Married at MidnightBy: Gerri Russell
Ellie Hawthorne knew she’d done something terribly stupid last night. Just how stupid was the thousand-dollar question. That first shot of tequila had seemed like a good idea given the horrible day she’d had. Looking back, and judging by the pounding in her temples, Ellie was certain the second and third shots had been a mistake. Anything beyond that third shot, she didn’t remember.
What had happened after that? Only snippets of memory played across her mind—dancing with a tall, blond man to a pulsing beat, pink peonies, white lace, Elvis Presley.
Was the memory some weird Vegas-induced fantasy?
Ellie groaned and rolled onto her side, away from the sliver of light stabbing through a separation in the curtains of her Las Vegas hotel room. She’d come to Vegas for an event-planning trade show, where she’d hoped to pick up potential clients for her ailing business.
Ellie Hawthorne Events hadn’t had a long-term client since last spring, when her biggest celebrity wedding ever had canceled. The couple had opted for a homespun wedding instead, kicking off a new trend not only in Seattle but all over the nation. Event planners everywhere were struggling for work. And that reality had led to her first shot of tequila. And, she felt a shiver, maybe some other dumb decisions . . .
Something was knocking on her brain’s back door.
In an attempt to stop the pounding in her head, Ellie pressed her hands against her temples. What had happened last night? She searched for any real memory that might surface. Again, she saw a man. He was handsome and somewhat familiar. He’d picked her up and carried her somewhere . . . nothing more came to her but the relentless throbbing.
Once again that thin streak of light assailed her. Why was the Las Vegas sun brighter than the one in Seattle? It didn’t seem fair, especially with a killer hangover, that the sun should be so cheery.
Ellie groaned against the injustice of it all until that thought led to another. If she wanted to change her situation, she could. She could get up and find the aspirin she’d packed. What was that recipe for hangovers again? An aspirin, orange juice, and a raw egg? Her stomach roiled at the thought. She squeezed her eyes shut, hoping to stave off a wave of nausea. Dry toast sounded better. Maybe that and an aspirin.
Flipping the sheet aside on her king-size bed, she felt an air-conditioned chill settle over her bare skin. Funny, she didn’t remember getting undressed last night. But she didn’t remember coming back to her room either. Pushing herself to keep moving, she opened her eyes, then gasped at the sight of a man’s head lying on the pillow next to hers.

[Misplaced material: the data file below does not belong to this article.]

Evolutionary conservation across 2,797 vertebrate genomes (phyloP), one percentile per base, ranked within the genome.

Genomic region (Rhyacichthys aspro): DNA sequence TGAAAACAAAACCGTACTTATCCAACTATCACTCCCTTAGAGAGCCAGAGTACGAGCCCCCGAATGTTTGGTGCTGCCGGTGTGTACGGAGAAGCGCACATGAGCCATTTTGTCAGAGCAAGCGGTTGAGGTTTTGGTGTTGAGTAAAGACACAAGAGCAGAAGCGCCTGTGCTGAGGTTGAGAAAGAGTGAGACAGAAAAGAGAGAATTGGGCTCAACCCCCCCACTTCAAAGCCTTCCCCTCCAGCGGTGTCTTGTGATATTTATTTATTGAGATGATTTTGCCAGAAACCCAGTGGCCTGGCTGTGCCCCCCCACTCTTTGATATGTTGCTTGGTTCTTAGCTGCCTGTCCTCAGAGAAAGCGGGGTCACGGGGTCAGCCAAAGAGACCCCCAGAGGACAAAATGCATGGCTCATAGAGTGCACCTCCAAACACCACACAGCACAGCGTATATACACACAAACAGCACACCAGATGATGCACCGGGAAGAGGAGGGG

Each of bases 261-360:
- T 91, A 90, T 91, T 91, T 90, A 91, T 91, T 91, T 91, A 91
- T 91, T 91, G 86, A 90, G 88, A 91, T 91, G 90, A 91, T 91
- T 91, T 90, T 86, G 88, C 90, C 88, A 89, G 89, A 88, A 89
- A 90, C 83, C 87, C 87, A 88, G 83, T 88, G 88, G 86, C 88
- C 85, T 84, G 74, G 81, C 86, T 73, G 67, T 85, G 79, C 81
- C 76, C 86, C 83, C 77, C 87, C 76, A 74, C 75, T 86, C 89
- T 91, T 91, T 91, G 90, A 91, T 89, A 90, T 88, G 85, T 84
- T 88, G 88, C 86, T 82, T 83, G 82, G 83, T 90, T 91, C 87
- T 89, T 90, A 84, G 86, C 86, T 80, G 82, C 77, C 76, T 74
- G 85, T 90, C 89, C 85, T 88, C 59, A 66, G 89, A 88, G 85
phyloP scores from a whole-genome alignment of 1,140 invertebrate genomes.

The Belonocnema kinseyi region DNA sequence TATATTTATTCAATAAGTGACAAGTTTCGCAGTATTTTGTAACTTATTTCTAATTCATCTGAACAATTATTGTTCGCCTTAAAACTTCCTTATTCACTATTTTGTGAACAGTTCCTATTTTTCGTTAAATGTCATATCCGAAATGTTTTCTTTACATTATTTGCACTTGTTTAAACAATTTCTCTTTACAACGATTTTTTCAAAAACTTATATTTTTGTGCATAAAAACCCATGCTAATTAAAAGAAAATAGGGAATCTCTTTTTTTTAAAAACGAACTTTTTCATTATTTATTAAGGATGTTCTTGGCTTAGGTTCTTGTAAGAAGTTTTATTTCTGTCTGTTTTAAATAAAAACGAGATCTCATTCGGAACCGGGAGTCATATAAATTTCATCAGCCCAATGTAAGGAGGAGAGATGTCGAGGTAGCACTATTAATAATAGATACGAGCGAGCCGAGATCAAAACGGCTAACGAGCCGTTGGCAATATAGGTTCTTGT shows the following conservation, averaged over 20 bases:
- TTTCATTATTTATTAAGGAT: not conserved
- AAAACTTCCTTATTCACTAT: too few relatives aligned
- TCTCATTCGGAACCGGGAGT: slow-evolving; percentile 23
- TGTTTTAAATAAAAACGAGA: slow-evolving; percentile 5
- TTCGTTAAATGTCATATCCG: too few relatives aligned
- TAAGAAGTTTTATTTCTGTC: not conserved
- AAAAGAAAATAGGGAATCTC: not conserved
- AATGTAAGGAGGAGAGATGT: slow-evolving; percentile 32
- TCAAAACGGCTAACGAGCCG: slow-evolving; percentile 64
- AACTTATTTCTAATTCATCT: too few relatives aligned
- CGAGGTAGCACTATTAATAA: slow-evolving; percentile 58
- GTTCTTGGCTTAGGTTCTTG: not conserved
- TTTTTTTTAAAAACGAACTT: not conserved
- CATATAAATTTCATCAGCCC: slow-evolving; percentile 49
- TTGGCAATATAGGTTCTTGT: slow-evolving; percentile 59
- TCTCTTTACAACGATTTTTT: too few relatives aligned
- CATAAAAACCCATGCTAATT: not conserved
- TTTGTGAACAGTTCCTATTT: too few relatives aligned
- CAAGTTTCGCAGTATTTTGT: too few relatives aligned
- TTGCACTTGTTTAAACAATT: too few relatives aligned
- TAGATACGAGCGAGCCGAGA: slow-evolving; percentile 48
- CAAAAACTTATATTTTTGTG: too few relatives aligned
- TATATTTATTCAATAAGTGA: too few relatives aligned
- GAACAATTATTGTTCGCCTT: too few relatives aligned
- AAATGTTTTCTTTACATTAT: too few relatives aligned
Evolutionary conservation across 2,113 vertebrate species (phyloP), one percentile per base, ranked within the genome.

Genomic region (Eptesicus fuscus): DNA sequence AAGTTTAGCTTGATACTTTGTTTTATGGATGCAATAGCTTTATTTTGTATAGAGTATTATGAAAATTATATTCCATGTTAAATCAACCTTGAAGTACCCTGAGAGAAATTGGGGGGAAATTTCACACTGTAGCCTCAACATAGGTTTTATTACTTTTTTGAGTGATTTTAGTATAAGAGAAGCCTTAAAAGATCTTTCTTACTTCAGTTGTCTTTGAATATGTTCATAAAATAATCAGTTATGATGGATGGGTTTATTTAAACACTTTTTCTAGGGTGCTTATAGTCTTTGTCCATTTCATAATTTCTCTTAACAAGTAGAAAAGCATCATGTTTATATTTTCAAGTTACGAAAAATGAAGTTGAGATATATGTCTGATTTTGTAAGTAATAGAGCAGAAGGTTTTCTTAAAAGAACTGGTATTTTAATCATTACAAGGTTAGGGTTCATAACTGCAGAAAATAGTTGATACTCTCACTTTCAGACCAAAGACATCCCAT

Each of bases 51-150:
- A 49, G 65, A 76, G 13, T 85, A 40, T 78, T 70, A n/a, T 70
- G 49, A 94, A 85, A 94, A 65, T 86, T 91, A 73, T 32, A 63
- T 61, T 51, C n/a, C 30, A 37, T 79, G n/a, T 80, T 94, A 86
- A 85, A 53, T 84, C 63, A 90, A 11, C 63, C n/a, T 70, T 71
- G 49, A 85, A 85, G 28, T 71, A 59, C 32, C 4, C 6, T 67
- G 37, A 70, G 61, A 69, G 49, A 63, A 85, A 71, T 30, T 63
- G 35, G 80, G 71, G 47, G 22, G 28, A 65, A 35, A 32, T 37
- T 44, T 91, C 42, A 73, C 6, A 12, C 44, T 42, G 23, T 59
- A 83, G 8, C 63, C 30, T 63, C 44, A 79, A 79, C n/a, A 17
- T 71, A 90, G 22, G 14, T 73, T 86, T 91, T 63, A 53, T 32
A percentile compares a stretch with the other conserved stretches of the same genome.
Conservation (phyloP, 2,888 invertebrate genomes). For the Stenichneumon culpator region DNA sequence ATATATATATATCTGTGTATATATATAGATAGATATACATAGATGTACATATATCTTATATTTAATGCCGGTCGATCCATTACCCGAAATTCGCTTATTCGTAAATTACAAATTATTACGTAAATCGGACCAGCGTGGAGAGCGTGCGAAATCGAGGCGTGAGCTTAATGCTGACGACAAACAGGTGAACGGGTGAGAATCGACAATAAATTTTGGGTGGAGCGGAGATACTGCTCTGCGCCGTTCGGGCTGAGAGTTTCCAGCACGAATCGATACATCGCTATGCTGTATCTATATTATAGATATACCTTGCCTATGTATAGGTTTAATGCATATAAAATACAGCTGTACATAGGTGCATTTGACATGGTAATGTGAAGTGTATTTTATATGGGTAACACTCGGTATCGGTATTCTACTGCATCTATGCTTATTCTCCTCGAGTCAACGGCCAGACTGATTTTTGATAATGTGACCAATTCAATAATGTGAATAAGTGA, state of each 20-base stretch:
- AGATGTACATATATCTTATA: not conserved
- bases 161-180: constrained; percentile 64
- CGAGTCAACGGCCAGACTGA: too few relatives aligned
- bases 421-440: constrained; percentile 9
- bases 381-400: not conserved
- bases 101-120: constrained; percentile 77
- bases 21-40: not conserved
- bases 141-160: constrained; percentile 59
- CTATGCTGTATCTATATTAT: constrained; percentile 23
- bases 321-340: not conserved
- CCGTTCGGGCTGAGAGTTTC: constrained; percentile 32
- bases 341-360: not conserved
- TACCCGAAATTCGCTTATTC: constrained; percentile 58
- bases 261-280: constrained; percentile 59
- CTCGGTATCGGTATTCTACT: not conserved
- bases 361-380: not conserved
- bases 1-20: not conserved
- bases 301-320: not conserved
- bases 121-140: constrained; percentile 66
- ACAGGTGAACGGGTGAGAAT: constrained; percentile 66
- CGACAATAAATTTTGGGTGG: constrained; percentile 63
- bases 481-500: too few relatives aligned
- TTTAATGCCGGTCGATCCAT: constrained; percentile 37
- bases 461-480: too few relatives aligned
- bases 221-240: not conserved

Ellie jerked upright and scrambled out of bed. Her heart thundered in her ears, competing with the pounding in her head. For a moment her stomach pitched, and she thought she might be sick. She clamped her hand over her mouth. The sensation eased, and her eyes adjusted to the partial light.
A tall, blond man—the one from her memories—was very naked and in her bed. His slow, even breathing stopped. He stirred at the garbled sound that had escaped from her before settling back to sleep.
Should she call the front desk and ask for help? She dismissed the thought as quickly as it formed. He was no malicious stranger. Her fragmented memories indicated she’d invited him here.
Ellie forced herself to take a breath, then another as her heartbeat slowed. She reached for the sheet hanging off the edge of the bed. Wrapping the linen around her, she studied the man.
His back was to her, and he’d kicked off the remaining blankets, leaving her a clear view of the well-defined muscles of his back, waist, buttocks, and legs. Whoever he was, he was a sight to behold.
Ellie shook her head at the thought, then regretted the motion. She reached for the nightstand to steady herself. The body and the guy seemed so familiar. Yet no memories of his name or where they’d met came to her. How could she have forgotten such a finely sculpted posterior?
Her hand felt different. She turned her fingers, revealing the back of her left hand, which held the sheet to her body. Her breath hitched on a startled gasp. A big diamond sat atop her third finger.
The world seemed to slow down. A heaviness descended over her, weighing her down as her heartbeat thundered in her ears.